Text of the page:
Waves – Lesson 1 – The Nature of a Wave
From Physics Classroom
Categories of Waves
Waves come in many shapes and forms. While all waves share some basic characteristic properties and behaviors, some waves can be distinguished from others based on some observable (and some non-observable) characteristics. It is common to categorize waves based on these distinguishing characteristics.
Longitudinal versus Transverse Waves versus Surface Waves
One way to categorize waves is on the basis of the direction of movement of the individual particles of the medium relative to the direction that the waves travel. Categorizing waves on this basis leads to three notable categories: transverse waves, longitudinal waves, and surface waves. Continue reading
Does Military Sonar Kill Marine Wildlife?
From Scientific American, June 10, 2009
Dear EarthTalk: Is it true that military sonar exercises actually kill marine wildlife? — John Slocum, Newport, RI
Unfortunately for many whales, dolphins and other marine life, the use of underwater sonar (short for sound navigation and ranging) can lead to injury and even death. Sonar systems—first developed by the U.S. Navy to detect enemy submarines—generate slow-rolling sound waves topping out at around 235 decibels; the world’s loudest rock bands top out at only 130. These sound waves can travel for hundreds of miles under water, and can retain an intensity of 140 decibels as far as 300 miles from their source.
These rolling walls of noise are no doubt too much for some marine wildlife. While little is known about any direct physiological effects of sonar waves on marine species, evidence shows that whales will swim hundreds of miles, rapidly change their depth (sometime leading to bleeding from the eyes and ears), and even beach themselves to get away from the sounds of sonar. Continue reading
How does sonar work?
From Science Wire
Sonar is simply making use of an echo. When an animal or machine makes a noise, it sends sound waves into the environment around it. Those waves bounce off nearby objects, and some of them reflect back to the object that made the noise. It’s those reflected sound waves that you hear when your voice echoes back to you from a canyon. Whales and specialized machines can use reflected waves to locate distant objects and sense their shape and movement.
The range of low-frequency sonar is remarkable. Dolphins and whales can tell the difference between objects as small as a BB pellet from 50 feet (15 meters) away, and they use sonar much more than sight to find their food, families, and direction. Continue reading
Quantum Dots: Applications for Artificial Atoms Expanding
By Lynn Savage, Feb 2011
Quantum dots, also known as semiconductor artificial atoms, have existed for several years now, and their use keeps on expanding. Primarily used as substitutes for dyes in fluorescence imaging, their propensity for being highly tunable emitters that resist photobleaching represents only a small fraction of their benefits.
Commonly but not always comprising cores of cadmium selenide with a coating of zinc sulfide, quantum dots are perhaps best known for the tunability of their emission wavelength, once excited by an external light source: Change the size of the particle, get a specific wavelength in return. Early research into the properties and potential uses for quantum dots kept them in solutions, and then later brought into proximity with a variety of other particles. This led to their nearly ubiquitous use as donors in Förster’s resonance energy transfer (FRET), a renowned method for near-diffraction-limit imaging of cells and other subjects. Continue reading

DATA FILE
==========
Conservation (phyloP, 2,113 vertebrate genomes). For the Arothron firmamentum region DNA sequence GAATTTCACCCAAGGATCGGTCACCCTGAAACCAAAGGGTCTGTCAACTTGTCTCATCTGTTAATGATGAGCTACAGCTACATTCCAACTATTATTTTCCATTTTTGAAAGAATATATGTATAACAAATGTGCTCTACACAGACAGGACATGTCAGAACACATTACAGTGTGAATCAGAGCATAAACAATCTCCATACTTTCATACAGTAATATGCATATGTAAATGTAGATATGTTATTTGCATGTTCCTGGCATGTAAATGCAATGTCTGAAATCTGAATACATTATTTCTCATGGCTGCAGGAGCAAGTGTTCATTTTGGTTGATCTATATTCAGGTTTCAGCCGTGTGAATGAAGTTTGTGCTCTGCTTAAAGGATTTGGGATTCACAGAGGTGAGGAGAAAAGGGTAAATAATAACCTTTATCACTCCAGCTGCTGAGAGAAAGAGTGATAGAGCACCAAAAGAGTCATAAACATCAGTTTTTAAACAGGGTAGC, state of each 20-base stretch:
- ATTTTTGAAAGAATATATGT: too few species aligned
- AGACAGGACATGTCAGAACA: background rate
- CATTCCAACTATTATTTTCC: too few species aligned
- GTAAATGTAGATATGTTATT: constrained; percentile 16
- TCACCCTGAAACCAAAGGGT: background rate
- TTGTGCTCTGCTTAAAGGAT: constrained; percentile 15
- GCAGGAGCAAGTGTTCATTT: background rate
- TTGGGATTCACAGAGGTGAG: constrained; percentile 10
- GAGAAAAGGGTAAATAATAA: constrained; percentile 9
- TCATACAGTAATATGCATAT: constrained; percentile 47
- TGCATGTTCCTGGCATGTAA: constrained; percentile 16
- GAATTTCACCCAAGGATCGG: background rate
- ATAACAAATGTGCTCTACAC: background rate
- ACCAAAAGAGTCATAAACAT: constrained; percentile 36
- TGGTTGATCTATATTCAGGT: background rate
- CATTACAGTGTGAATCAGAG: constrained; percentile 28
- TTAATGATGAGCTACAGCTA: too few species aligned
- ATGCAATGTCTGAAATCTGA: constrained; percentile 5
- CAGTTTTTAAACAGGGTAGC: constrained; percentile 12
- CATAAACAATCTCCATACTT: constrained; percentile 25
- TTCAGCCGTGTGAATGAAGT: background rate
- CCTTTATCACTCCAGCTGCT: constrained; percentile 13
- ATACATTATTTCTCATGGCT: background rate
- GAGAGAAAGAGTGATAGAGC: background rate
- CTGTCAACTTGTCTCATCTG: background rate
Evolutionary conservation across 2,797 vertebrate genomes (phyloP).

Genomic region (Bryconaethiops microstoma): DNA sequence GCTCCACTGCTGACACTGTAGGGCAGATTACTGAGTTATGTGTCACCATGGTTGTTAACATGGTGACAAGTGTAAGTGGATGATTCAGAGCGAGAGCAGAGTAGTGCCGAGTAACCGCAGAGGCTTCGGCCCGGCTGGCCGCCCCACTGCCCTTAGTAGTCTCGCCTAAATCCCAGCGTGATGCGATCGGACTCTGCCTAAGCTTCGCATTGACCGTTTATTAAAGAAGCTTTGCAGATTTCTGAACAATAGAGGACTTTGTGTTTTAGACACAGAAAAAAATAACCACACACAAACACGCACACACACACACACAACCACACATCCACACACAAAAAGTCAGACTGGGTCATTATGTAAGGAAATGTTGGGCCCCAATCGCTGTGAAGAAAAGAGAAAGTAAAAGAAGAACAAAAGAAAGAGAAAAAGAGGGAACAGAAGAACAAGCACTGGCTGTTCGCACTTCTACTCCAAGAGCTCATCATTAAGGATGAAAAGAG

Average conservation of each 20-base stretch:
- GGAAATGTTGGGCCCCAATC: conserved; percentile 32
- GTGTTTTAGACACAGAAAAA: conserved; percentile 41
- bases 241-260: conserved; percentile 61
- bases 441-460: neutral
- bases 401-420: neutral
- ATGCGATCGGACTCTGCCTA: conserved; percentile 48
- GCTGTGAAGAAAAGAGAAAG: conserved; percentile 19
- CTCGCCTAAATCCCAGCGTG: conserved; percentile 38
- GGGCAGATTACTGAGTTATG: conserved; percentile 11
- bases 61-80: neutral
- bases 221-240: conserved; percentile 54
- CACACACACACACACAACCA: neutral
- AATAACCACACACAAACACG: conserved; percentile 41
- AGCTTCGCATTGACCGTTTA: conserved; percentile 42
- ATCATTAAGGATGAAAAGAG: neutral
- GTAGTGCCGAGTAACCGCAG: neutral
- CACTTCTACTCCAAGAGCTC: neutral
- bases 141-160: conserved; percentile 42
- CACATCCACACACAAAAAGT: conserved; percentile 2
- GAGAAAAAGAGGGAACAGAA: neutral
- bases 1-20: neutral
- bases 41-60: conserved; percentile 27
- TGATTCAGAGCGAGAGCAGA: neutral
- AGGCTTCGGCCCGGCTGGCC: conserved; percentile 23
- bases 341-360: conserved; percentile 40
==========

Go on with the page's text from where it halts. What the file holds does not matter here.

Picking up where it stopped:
Dynamics of Protoplanetary Disks
By Philip J. Armitage, 2011
Protoplanetary disks are the observational manifestation of the initial conditions for planet formation. They can be defined as rotationally supported structures of gas (invariably containing dust) that surround young, normally pre-main-sequence stars. Although most observed disks have inferred masses that are a small fraction of the stellar mass, no meaningful distinction can be drawn between physical processes in protoplanetary disks and those that occur in the earlier, protostellar phase, in which both star and disk are accreting rapidly. Similarly, a common set of processes operate, albeit to varying degrees, in disks around brown dwarfs, Classical T Tauri stars (low-mass pre-main-sequence stars that are actively accreting), and massive stars. A clear demarcation does separate protoplanetary disks from debris disks: dusty gas-poor structures around older stars whose properties reflect the collisional evolution of a population of small bodies (Wyatt, 2008).
Around low-mass stars, protoplanetary disks are persistent; the typical lifetime of ∼106 years (Haisch, Continue reading
“Cartesian theater” is a derisive term coined by scientist Daniel Dennett to refer pointedly to a defining aspect of what he calls Cartesian materialism.
Descartes originally claimed that consciousness requires an immaterial soul, which interacts with the body via the pineal gland of the brain. Dennett says that, when the dualism is removed, what remains of Descartes’ original model amounts to imagining a tiny theater in the brain where a homunculus (small person), now physical, performs the task of observing all the sensory data projected on a screen at a particular instant, making the decisions and sending out commands (cf. the homunculus argument).
The term Cartesian Theater was brought up in the context of the multiple drafts model that Dennett posits in Consciousness Explained (1991):
Cartesian materialism is the view that there is a crucial finish line or boundary somewhere in the brain, marking a place where the order of arrival equals the order of “presentation” in experience because what happens there is what you are conscious of. Continue reading